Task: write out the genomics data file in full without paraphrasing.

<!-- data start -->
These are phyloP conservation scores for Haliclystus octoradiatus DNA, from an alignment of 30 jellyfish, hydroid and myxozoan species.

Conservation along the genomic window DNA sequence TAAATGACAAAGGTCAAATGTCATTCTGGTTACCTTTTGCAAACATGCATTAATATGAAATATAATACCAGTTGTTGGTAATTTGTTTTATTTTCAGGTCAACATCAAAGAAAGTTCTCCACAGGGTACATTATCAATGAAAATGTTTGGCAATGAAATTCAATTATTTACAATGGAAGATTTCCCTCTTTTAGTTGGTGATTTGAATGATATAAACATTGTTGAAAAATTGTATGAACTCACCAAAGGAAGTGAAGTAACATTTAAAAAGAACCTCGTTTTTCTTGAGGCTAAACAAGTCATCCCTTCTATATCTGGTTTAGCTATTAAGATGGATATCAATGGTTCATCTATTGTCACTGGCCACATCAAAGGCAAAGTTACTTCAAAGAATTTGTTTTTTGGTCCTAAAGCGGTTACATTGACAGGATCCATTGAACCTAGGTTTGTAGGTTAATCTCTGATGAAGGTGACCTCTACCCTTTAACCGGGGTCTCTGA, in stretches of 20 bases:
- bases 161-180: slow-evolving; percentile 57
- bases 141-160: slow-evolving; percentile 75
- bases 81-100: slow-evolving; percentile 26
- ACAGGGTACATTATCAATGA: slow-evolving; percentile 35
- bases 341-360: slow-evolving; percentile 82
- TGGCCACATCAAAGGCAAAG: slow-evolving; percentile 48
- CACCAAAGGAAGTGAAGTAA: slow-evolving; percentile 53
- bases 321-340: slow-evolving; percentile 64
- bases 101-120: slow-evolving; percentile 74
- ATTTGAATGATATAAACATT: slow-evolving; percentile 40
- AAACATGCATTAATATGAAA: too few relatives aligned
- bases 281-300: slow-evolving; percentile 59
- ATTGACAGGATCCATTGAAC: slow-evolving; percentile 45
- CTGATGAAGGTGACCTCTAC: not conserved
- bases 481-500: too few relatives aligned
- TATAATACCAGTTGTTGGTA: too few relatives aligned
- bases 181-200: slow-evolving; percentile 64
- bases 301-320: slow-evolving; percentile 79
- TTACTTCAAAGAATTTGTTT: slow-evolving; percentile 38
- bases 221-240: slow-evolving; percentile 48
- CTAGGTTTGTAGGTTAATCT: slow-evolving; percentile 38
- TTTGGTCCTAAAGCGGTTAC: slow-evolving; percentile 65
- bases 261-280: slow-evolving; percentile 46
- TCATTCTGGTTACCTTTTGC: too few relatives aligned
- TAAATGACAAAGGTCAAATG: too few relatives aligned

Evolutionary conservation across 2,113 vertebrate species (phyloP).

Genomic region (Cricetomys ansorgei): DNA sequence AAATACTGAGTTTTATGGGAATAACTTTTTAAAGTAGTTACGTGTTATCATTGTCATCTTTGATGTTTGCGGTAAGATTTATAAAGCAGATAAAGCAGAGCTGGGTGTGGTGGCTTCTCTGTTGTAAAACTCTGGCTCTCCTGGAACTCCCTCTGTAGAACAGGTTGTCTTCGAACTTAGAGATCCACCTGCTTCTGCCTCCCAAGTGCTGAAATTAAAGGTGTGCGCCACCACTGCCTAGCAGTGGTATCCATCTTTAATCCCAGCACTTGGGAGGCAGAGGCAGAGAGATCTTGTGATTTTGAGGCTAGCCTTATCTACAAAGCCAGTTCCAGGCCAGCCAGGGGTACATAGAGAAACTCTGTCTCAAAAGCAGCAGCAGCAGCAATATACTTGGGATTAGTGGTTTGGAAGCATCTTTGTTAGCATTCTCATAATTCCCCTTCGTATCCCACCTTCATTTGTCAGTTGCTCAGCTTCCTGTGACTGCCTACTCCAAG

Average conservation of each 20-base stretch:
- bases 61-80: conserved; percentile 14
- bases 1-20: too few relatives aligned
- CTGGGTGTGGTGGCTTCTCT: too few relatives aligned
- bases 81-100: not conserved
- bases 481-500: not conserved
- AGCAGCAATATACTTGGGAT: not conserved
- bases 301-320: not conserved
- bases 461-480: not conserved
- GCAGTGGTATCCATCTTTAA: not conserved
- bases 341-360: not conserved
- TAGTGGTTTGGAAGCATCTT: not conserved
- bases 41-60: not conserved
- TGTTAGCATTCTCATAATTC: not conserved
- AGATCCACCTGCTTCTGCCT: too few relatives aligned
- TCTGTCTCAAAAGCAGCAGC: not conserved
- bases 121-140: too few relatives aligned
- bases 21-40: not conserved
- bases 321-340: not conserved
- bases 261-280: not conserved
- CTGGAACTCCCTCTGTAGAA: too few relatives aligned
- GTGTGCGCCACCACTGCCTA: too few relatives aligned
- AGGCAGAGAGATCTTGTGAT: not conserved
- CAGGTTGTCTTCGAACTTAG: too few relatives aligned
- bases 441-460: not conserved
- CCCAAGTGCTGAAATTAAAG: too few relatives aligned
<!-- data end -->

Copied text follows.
These are phyloP conservation scores for Haliclystus octoradiatus DNA, from an alignment of 30 jellyfish, hydroid and myxozoan species.

Conservation along the genomic window DNA sequence TAAATGACAAAGGTCAAATGTCATTCTGGTTACCTTTTGCAAACATGCATTAATATGAAATATAATACCAGTTGTTGGTAATTTGTTTTATTTTCAGGTCAACATCAAAGAAAGTTCTCCACAGGGTACATTATCAATGAAAATGTTTGGCAATGAAATTCAATTATTTACAATGGAAGATTTCCCTCTTTTAGTTGGTGATTTGAATGATATAAACATTGTTGAAAAATTGTATGAACTCACCAAAGGAAGTGAAGTAACATTTAAAAAGAACCTCGTTTTTCTTGAGGCTAAACAAGTCATCCCTTCTATATCTGGTTTAGCTATTAAGATGGATATCAATGGTTCATCTATTGTCACTGGCCACATCAAAGGCAAAGTTACTTCAAAGAATTTGTTTTTTGGTCCTAAAGCGGTTACATTGACAGGATCCATTGAACCTAGGTTTGTAGGTTAATCTCTGATGAAGGTGACCTCTACCCTTTAACCGGGGTCTCTGA, in stretches of 20 bases:
- bases 161-180: slow-evolving; percentile 57
- bases 141-160: slow-evolving; percentile 75
- bases 81-100: slow-evolving; percentile 26
- ACAGGGTACATTATCAATGA: slow-evolving; percentile 35
- bases 341-360: slow-evolving; percentile 82
- TGGCCACATCAAAGGCAAAG: slow-evolving; percentile 48
- CACCAAAGGAAGTGAAGTAA: slow-evolving; percentile 53
- bases 321-340: slow-evolving; percentile 64
- bases 101-120: slow-evolving; percentile 74
- ATTTGAATGATATAAACATT: slow-evolving; percentile 40
- AAACATGCATTAATATGAAA: too few relatives aligned
- bases 281-300: slow-evolving; percentile 59
- ATTGACAGGATCCATTGAAC: slow-evolving; percentile 45
- CTGATGAAGGTGACCTCTAC: not conserved
- bases 481-500: too few relatives aligned
- TATAATACCAGTTGTTGGTA: too few relatives aligned
- bases 181-200: slow-evolving; percentile 64
- bases 301-320: slow-evolving; percentile 79
- TTACTTCAAAGAATTTGTTT: slow-evolving; percentile 38
- bases 221-240: slow-evolving; percentile 48
- CTAGGTTTGTAGGTTAATCT: slow-evolving; percentile 38
- TTTGGTCCTAAAGCGGTTAC: slow-evolving; percentile 65
- bases 261-280: slow-evolving; percentile 46
- TCATTCTGGTTACCTTTTGC: too few relatives aligned
- TAAATGACAAAGGTCAAATG: too few relatives aligned

Evolutionary conservation across 2,113 vertebrate species (phyloP).

Genomic region (Cricetomys ansorgei): DNA sequence AAATACTGAGTTTTATGGGAATAACTTTTTAAAGTAGTTACGTGTTATCATTGTCATCTTTGATGTTTGCGGTAAGATTTATAAAGCAGATAAAGCAGAGCTGGGTGTGGTGGCTTCTCTGTTGTAAAACTCTGGCTCTCCTGGAACTCCCTCTGTAGAACAGGTTGTCTTCGAACTTAGAGATCCACCTGCTTCTGCCTCCCAAGTGCTGAAATTAAAGGTGTGCGCCACCACTGCCTAGCAGTGGTATCCATCTTTAATCCCAGCACTTGGGAGGCAGAGGCAGAGAGATCTTGTGATTTTGAGGCTAGCCTTATCTACAAAGCCAGTTCCAGGCCAGCCAGGGGTACATAGAGAAACTCTGTCTCAAAAGCAGCAGCAGCAGCAATATACTTGGGATTAGTGGTTTGGAAGCATCTTTGTTAGCATTCTCATAATTCCCCTTCGTATCCCACCTTCATTTGTCAGTTGCTCAGCTTCCTGTGACTGCCTACTCCAAG

Average conservation of each 20-base stretch:
- bases 61-80: conserved; percentile 14
- bases 1-20: too few relatives aligned
- CTGGGTGTGGTGGCTTCTCT: too few relatives aligned
- bases 81-100: not conserved
- bases 481-500: not conserved
- AGCAGCAATATACTTGGGAT: not conserved
- bases 301-320: not conserved
- bases 461-480: not conserved
- GCAGTGGTATCCATCTTTAA: not conserved
- bases 341-360: not conserved
- TAGTGGTTTGGAAGCATCTT: not conserved
- bases 41-60: not conserved
- TGTTAGCATTCTCATAATTC: not conserved
- AGATCCACCTGCTTCTGCCT: too few relatives aligned
- TCTGTCTCAAAAGCAGCAGC: not conserved
- bases 121-140: too few relatives aligned
- bases 21-40: not conserved
- bases 321-340: not conserved
- bases 261-280: not conserved
- CTGGAACTCCCTCTGTAGAA: too few relatives aligned
- GTGTGCGCCACCACTGCCTA: too few relatives aligned
- AGGCAGAGAGATCTTGTGAT: not conserved
- CAGGTTGTCTTCGAACTTAG: too few relatives aligned
- bases 441-460: not conserved
- CCCAAGTGCTGAAATTAAAG: too few relatives aligned